Jens Rantil's blog

Posted Tor 23 Maj 2013

Refreshable AngularjS service

Lately I've been working a lot in AngularJS. This is my second project with the framework, and the more time I spend in it, the more I like it.

But as with most things, AngularJS has some rough corners. Its documentation still has a long way to go, although it has improved since last time I used it over a year ago. Common use cases and "Angular-y" was of doing things is another thing that I also feel is lacking out there. I guess it could be considered documentation depending on how you look at it.

My intention with this blog post is to go through one such use case, namely dealing with complex dependencies. The clientside application that I've been working with lately has a bunch of quite complicated dependencies and these JSFiddles turned out to be the perfect way for me to flesh out how to deal with the dependencies in an structured fashion. Specifically, this post will talk about:

The level of this tutorial is intermediate. I expect you to know basic AngularJS; state injection, controllers, about $timeout and services.

A slow service

Let's say you have some data you would like to present to your user and you prepare some data in your controller. In our case, a list:

This is very basic AngularJS and I expect you to have no problems understanding the mapping done here.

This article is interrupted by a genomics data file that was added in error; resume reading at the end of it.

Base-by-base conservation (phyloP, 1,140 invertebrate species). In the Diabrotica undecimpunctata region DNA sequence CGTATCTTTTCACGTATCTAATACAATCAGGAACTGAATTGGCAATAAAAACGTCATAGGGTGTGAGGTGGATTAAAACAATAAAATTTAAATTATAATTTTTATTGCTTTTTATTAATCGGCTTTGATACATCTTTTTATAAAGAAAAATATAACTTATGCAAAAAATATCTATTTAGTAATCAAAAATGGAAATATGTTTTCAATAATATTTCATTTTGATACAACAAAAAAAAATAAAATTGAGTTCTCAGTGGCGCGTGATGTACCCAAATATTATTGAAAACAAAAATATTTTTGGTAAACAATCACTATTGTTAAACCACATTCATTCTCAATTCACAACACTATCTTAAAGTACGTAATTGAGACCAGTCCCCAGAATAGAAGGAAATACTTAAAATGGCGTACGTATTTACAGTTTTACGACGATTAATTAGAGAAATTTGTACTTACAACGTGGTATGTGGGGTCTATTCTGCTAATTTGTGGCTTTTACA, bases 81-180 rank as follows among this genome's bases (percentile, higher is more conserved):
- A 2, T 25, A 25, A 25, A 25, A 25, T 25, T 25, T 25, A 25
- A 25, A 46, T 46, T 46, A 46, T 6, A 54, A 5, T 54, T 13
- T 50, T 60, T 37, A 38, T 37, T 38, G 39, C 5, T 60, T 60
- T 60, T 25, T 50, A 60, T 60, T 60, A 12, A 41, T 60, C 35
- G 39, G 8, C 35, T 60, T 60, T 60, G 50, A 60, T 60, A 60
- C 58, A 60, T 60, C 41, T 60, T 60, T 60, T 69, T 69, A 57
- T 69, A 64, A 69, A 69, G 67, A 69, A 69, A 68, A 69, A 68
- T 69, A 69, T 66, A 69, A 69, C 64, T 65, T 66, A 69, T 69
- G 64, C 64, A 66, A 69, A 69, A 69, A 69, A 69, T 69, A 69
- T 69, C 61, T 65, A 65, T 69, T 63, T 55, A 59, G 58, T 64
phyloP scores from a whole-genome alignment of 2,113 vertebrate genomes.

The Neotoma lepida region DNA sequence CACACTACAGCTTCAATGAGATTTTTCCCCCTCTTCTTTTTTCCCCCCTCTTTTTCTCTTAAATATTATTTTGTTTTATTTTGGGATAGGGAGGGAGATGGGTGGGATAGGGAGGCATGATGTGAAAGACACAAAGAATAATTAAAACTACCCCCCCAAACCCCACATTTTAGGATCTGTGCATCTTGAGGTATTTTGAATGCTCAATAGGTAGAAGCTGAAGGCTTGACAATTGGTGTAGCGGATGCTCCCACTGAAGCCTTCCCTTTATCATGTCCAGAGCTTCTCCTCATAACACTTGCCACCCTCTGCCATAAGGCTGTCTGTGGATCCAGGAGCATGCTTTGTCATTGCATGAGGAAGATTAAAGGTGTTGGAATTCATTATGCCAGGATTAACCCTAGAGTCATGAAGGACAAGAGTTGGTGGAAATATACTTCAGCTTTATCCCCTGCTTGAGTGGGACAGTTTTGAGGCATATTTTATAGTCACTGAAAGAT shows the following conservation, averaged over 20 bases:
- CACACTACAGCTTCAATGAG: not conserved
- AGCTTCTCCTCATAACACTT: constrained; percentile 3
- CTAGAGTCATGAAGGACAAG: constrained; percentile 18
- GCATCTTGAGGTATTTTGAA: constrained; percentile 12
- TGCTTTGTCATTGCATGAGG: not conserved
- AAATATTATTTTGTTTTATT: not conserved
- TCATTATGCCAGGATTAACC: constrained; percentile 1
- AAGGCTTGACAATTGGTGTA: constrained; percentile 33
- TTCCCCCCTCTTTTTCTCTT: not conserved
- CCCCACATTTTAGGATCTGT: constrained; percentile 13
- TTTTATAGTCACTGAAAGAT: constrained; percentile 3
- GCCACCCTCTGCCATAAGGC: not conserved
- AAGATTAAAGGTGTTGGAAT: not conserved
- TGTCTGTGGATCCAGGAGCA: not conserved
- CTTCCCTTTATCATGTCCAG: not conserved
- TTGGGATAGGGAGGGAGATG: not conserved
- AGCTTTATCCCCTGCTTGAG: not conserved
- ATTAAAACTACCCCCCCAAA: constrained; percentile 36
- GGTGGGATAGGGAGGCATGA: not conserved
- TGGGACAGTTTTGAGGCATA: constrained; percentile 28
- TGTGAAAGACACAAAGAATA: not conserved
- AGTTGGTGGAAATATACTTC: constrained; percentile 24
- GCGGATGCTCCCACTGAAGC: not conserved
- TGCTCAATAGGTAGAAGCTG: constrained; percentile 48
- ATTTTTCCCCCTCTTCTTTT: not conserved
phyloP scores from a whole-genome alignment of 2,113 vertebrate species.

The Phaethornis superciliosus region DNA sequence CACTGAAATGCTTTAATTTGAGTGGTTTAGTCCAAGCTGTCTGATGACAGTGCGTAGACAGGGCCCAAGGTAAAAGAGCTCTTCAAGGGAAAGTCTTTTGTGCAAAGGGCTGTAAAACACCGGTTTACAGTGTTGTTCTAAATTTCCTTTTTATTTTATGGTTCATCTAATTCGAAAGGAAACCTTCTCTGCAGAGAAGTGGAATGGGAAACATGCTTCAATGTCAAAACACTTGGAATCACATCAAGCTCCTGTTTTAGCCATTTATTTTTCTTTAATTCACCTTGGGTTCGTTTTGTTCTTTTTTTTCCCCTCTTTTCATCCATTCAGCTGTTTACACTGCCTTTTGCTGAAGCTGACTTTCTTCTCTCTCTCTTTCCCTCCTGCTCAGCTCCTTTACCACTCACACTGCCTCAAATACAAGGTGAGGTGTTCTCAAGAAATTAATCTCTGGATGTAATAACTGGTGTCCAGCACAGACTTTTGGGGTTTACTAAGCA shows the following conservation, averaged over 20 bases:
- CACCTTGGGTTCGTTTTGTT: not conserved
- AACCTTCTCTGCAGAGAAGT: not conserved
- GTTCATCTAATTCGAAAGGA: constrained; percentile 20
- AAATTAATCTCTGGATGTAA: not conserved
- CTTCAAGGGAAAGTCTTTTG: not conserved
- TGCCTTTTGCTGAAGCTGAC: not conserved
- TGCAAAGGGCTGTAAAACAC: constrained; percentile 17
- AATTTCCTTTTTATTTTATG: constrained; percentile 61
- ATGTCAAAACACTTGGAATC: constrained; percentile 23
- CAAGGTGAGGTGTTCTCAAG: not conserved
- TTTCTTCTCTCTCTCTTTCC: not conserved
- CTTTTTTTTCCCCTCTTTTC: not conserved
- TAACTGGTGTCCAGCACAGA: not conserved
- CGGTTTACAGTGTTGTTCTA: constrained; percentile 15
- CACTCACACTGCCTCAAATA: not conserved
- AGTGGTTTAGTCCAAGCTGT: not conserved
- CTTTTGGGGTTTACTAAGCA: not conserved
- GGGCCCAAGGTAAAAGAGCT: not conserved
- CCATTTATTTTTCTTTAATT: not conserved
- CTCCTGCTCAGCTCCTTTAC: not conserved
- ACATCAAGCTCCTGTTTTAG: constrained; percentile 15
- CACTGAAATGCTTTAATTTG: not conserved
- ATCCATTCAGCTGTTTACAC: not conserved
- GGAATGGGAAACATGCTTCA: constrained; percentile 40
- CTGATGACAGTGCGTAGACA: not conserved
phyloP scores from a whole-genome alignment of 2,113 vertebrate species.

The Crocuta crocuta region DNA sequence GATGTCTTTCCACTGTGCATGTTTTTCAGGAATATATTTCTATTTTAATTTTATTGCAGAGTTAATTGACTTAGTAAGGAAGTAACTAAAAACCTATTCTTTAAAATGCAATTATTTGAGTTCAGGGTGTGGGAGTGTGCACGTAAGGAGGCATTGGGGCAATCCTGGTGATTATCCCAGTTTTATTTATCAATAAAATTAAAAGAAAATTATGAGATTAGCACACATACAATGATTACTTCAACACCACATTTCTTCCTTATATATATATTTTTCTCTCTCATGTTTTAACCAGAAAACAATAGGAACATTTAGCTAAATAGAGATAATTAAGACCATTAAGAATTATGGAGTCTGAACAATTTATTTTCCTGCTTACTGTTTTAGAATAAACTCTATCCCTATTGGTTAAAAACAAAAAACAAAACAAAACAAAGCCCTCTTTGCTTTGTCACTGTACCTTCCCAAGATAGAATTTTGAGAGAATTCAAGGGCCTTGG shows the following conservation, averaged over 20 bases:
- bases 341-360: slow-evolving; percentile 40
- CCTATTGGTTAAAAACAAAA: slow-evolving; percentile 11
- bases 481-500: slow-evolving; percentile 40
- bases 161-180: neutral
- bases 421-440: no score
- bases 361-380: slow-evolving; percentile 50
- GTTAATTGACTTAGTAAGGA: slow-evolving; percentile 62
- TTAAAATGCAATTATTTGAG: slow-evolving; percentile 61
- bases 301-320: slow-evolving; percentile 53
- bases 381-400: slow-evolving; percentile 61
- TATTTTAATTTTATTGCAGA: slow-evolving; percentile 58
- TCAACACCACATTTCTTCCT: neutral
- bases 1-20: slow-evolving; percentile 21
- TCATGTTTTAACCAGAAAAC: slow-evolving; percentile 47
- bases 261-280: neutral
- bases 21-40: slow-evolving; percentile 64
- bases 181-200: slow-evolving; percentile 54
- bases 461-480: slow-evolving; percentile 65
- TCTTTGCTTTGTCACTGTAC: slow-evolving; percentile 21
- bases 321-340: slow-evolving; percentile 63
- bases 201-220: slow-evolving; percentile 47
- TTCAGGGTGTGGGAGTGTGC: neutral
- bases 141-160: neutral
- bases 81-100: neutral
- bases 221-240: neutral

But in the real world, we rarely hardcode things. We are usually interested in dynamic data. There are two (major) alternatives to get dynamic data into an AngularJS browser application - either generating the data into your JS code, or you make an API call to your backend after your AngularJS application has loaded. The latter is better if your data takes some time to generate. If you have multiple dependencies, fetching them asynchronously using multiple HTTP calls usually also tend to decrease page loading times.

Now, let's create a service that simulates a slower API call. It uses a promise to return an handler that deals with handling asynchronous result. Here's the code:

Notice that it takes a couple of seconds before the result is presented on the screen when you click "Result".

Also, it's worth making a mental note that we are storing a promise to the scope. This is not the same as the actual list. AngularJS automatically resolves this as the actual returned list and presents it in the generated HTML. One issue with saving a promises directly to the scope is that you don't handle how to deal with errors if the promise could not be resolved. Errors do happen, and in most cases you are better off explicitly dealing with then. Maybe you can simply ignore it? Present an error message? Revert to the previous message? This why I nowadays usually resolve all my promises like this:

Obviously, we are not generating any errors here, but you never know! ;)

Refreshable data between controllers

Let's say we would like share state between controllers. This can be done by nesting controllers. Here's a basic example:

Now, let's say that we would like this state to to refresh ones in a while. Let's simulate an element added:

If you click "Result", you'll notice that the two child controllers are not being updated after 3 seconds. That's because their $scope members only are set when the child controllers are being created. What we want is to watch changes made to the list: